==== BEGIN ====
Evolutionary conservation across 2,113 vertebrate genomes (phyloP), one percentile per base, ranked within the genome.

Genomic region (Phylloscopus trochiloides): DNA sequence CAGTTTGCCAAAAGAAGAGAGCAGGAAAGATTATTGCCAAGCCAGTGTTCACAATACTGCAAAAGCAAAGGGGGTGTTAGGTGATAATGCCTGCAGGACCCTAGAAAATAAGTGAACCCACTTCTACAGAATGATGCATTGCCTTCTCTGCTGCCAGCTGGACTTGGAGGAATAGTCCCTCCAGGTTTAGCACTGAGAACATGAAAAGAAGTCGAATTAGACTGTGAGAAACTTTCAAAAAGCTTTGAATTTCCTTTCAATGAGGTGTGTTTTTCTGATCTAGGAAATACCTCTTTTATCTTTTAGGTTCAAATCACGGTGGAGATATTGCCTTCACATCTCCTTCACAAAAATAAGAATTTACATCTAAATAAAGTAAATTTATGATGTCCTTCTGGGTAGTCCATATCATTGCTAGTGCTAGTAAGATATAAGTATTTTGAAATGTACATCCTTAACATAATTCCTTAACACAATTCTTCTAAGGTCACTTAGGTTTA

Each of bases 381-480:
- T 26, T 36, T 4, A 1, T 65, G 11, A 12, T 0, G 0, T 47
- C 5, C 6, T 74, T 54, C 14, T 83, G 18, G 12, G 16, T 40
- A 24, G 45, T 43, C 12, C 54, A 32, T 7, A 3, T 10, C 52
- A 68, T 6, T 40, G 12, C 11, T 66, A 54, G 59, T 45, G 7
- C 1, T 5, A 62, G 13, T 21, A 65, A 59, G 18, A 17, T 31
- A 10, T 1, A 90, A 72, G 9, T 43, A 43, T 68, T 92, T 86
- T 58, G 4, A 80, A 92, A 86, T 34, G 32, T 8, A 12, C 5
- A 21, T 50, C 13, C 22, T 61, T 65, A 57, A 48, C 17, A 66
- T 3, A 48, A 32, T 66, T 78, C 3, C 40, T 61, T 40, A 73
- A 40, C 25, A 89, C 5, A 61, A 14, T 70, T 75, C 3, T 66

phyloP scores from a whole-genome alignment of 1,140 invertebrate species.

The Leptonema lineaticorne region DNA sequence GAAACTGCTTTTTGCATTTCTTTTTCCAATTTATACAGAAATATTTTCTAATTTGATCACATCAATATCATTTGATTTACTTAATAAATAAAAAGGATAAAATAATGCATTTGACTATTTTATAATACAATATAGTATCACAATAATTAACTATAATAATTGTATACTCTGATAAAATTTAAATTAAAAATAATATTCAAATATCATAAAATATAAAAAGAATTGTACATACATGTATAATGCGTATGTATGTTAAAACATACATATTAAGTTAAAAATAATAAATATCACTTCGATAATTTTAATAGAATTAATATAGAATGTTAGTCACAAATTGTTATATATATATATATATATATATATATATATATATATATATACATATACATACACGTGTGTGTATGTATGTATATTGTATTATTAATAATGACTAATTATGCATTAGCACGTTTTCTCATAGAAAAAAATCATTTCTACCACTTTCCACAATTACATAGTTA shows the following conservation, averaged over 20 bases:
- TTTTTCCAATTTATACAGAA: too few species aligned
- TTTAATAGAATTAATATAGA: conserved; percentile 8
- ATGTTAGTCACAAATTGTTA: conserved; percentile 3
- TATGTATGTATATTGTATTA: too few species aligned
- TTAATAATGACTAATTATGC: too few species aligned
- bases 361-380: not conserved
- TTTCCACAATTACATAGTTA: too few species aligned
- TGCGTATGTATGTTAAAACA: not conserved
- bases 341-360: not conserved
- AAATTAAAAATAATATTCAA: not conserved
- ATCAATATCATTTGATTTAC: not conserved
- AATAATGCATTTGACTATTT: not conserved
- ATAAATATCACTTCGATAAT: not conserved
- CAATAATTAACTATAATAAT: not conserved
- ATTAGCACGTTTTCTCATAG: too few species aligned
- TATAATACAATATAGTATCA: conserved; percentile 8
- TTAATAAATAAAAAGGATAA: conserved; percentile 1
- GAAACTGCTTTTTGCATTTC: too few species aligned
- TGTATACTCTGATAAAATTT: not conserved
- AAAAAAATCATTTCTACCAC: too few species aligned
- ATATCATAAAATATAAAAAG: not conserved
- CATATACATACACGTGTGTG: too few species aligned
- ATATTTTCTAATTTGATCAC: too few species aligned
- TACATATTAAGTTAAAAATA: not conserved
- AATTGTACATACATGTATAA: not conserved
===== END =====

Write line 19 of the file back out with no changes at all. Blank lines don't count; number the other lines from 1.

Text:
- TATGTATGTATATTGTATTA: too few species aligned